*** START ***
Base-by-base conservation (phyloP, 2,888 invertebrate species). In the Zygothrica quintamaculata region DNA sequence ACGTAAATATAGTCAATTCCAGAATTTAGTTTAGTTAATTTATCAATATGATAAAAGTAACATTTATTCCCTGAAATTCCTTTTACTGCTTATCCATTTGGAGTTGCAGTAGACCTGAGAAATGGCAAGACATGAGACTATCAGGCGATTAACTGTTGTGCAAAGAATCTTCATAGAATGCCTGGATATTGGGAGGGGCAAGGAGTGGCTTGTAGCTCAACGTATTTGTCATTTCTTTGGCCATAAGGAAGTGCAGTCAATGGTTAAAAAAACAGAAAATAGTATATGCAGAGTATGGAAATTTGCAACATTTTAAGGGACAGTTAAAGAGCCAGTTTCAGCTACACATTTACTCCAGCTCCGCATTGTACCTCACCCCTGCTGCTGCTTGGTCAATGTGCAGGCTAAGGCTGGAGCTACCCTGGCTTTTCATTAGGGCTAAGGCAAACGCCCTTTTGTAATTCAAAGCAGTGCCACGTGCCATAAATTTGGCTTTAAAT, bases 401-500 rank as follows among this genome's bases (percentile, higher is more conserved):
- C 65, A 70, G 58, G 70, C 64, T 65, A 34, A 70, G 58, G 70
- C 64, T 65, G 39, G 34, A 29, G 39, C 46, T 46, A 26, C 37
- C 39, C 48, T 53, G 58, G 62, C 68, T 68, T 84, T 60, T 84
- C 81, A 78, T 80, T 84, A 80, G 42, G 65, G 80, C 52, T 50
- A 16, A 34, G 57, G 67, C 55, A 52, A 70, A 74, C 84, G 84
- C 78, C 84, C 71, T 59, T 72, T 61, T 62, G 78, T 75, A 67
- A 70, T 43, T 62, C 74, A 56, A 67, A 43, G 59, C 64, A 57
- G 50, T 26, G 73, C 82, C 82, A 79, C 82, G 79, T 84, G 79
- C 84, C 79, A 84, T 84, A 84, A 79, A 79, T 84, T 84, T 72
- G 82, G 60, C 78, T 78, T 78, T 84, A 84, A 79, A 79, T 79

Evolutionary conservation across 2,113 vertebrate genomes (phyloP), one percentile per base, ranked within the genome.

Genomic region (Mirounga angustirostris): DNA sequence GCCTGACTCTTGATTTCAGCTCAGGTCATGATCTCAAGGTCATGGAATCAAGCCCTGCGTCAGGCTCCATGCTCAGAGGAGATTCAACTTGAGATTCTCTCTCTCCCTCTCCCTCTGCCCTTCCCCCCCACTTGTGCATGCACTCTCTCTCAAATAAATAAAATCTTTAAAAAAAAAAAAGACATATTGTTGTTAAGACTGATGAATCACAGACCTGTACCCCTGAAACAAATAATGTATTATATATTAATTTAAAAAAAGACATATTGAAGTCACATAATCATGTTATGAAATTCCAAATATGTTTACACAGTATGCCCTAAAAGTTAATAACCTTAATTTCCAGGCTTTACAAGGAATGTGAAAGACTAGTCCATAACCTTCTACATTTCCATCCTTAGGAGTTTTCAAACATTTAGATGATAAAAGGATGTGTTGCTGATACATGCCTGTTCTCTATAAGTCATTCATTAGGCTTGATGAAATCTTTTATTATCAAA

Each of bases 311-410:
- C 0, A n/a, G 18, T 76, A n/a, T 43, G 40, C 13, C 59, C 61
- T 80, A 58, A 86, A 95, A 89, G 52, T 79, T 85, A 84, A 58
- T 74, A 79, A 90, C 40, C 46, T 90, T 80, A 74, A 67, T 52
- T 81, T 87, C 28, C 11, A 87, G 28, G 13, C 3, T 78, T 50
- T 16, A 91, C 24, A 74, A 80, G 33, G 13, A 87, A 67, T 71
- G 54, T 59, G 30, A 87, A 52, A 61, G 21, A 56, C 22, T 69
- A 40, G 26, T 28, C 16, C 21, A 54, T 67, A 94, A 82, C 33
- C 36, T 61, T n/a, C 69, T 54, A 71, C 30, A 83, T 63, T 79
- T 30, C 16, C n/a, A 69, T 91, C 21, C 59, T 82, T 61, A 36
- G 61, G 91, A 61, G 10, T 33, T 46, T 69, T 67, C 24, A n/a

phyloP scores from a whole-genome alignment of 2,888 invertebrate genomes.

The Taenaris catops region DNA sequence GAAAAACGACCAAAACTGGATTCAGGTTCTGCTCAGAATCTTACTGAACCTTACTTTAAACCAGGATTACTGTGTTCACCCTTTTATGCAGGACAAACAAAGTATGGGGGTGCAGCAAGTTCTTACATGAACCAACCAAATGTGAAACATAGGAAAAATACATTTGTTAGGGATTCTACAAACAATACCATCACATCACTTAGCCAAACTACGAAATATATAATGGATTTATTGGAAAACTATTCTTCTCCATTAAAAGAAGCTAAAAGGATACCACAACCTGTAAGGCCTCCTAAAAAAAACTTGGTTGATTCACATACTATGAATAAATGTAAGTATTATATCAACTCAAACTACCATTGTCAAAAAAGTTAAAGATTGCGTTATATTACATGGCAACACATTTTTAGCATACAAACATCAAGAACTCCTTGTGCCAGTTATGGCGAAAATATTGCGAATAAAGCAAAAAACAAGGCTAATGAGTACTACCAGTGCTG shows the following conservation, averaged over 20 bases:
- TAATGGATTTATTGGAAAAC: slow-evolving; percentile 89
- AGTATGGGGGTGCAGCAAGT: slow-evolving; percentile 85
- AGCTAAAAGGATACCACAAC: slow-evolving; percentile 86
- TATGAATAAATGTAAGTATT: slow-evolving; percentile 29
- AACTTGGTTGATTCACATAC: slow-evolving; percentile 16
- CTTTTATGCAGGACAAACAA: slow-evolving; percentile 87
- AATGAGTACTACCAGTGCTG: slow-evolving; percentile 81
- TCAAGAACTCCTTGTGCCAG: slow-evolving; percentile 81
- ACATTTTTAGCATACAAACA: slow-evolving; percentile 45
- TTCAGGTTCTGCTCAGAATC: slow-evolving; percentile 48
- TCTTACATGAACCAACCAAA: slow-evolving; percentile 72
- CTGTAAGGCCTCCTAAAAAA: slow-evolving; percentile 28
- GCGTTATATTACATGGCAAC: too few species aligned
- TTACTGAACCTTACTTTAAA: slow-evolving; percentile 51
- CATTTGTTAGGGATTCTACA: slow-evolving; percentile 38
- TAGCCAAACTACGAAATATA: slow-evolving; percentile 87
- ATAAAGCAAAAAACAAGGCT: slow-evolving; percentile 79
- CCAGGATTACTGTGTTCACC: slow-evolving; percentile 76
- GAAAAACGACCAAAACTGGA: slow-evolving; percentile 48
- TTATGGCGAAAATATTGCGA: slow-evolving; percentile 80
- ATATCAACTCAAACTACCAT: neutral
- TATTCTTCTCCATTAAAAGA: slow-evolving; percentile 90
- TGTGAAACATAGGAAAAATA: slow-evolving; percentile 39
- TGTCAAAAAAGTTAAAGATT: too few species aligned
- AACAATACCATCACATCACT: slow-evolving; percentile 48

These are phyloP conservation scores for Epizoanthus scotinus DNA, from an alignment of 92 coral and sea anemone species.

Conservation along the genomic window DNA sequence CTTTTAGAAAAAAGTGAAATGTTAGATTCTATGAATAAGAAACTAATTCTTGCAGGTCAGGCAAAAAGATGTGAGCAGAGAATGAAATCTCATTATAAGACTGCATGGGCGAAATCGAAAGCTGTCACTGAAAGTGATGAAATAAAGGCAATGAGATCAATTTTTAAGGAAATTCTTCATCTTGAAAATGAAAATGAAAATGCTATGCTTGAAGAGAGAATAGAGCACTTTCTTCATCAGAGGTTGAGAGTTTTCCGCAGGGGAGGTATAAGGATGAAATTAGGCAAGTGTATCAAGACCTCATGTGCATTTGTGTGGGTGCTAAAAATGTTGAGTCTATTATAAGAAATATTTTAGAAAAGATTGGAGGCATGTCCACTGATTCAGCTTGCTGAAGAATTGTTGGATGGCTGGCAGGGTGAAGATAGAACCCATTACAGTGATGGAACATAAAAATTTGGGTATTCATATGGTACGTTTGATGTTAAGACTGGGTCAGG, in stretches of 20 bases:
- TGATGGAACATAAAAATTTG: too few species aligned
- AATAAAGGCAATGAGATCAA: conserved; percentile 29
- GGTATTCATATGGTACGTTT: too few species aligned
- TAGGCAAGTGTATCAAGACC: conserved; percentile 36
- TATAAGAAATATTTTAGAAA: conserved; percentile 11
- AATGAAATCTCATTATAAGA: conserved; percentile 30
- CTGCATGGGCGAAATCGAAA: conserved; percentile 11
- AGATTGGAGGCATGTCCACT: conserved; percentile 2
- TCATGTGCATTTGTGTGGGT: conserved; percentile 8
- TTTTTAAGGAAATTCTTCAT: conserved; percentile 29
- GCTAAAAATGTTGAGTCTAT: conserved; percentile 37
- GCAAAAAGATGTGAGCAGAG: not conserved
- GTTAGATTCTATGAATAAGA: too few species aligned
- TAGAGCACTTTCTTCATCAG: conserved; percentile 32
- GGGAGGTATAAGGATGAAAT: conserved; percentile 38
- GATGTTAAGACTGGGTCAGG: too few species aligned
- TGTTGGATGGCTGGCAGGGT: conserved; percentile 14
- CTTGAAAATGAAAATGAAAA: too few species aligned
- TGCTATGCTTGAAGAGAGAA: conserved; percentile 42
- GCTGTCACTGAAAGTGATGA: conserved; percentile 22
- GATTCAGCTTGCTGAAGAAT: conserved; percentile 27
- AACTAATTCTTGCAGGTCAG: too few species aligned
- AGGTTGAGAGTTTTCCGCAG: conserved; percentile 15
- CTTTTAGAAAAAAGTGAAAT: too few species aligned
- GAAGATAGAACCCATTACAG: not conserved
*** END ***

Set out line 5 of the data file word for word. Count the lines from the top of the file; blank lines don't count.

- C 81, A 78, T 80, T 84, A 80, G 42, G 65, G 80, C 52, T 50